A RODNEY DANGERFIELD ECONOMY
November 7, 2006
No matter how good the news, how strong the data or how encouraging the outlook for any American striving for a better life, the economy continues to be shown in a negative light -- as Friday's job report proved again, says Investor's Business Daily (IBD).
In October, 92,000 jobs were added to payrolls. That may have been below estimates for the month, but the total first reported for August was revised upward 42,000 to 230,000, and September turned out to be nearly three times as strong as first reported -- 148,000 vs. 51,000. Bottom line: Corporate hiring is running near a healthy 150,000 positions a month, says IBD.
And that doesn't include jobs in the household survey, which measures both corporate payrolls and the hard-to-gather data on entrepreneurial jobs and self-employment. By the household measure, the number of jobs surged 426,000 in October to a total of 145.3 million, even stronger than the strong gains of the previous two months and pulling the monthly average in 2006 to 251,000.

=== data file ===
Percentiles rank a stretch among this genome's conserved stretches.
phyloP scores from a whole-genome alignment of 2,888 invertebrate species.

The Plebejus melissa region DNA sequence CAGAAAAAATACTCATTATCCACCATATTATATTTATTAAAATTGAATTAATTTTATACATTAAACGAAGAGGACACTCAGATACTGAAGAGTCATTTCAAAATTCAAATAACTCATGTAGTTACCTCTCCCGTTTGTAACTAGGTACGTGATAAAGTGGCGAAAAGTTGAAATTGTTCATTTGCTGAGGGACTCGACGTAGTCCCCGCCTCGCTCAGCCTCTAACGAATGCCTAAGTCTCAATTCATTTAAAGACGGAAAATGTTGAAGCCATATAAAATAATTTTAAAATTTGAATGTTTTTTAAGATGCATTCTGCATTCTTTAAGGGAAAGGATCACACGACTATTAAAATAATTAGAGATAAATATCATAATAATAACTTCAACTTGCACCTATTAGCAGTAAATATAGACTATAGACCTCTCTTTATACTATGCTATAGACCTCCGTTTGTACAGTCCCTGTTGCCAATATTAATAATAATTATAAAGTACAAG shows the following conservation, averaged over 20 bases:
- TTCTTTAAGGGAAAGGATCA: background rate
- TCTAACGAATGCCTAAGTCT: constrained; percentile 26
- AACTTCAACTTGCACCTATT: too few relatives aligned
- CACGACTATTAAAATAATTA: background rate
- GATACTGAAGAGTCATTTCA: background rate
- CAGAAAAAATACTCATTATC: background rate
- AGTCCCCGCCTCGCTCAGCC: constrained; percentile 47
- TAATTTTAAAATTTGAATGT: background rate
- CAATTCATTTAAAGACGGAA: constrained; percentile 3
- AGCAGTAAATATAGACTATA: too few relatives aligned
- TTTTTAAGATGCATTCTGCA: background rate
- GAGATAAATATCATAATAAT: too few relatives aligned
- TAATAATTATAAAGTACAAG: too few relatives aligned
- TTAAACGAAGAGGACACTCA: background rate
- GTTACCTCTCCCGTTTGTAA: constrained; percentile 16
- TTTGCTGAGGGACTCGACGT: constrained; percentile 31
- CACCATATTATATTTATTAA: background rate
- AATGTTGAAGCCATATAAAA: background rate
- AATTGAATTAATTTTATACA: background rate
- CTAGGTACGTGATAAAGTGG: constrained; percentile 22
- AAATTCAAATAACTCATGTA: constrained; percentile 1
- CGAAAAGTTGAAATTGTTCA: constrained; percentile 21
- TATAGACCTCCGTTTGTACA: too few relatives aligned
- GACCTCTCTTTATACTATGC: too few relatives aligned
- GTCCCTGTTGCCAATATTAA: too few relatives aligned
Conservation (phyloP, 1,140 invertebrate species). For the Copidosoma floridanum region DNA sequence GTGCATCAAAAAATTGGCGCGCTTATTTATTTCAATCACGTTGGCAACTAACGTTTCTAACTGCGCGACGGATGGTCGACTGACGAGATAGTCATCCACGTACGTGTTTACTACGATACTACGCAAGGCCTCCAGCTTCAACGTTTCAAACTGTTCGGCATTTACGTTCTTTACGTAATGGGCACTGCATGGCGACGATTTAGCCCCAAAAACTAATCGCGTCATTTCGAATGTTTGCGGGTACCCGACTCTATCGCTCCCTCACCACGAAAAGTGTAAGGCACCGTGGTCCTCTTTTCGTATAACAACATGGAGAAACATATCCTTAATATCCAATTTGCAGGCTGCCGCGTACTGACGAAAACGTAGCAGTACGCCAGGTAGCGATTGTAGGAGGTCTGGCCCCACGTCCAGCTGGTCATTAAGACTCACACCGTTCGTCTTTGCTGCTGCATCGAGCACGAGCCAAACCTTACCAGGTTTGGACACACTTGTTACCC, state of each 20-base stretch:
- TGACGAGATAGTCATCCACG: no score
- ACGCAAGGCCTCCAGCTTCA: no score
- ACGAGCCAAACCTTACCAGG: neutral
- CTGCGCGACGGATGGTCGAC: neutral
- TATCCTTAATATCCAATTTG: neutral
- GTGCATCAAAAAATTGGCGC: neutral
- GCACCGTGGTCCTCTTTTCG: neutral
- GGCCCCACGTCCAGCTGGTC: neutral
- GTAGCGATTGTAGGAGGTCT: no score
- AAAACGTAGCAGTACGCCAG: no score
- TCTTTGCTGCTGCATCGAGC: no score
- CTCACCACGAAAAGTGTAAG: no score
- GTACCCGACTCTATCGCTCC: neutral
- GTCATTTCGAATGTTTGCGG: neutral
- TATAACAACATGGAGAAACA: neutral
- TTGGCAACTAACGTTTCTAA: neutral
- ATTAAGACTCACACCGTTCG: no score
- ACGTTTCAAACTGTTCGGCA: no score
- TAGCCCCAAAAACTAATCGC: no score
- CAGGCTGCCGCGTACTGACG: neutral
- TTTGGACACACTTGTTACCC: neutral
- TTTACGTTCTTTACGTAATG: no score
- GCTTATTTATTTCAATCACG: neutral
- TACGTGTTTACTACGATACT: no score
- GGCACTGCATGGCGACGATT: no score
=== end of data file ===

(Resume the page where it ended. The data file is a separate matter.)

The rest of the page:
- All this has contributed to a 0.2-percentage-point drop in the jobless rate -- to a 5 1/2-year low of 4.4 percent.
- That's lower than the Clinton-era unemployment average of 5.2 percent, by the way, and is hair-close to the level where employers start having a hard time finding workers.
- Meanwhile, wages are growing at 4 percent, a rate -- as economist and commentator Larry Kudlow notes -- almost twice that of inflation, which itself has been cut in half with the plunge in gasoline prices.
This is not rocket science, and the fact that the economy is doing well may be starting to sink in at last, says IBD. Surveys suggest the drop in gasoline prices has had a bullish effect on consumer psyches and this may be spilling over into election data.
Source: Editorial, "A Rodney Dangerfield Economy," Investor's Business Daily, November 6, 2006.
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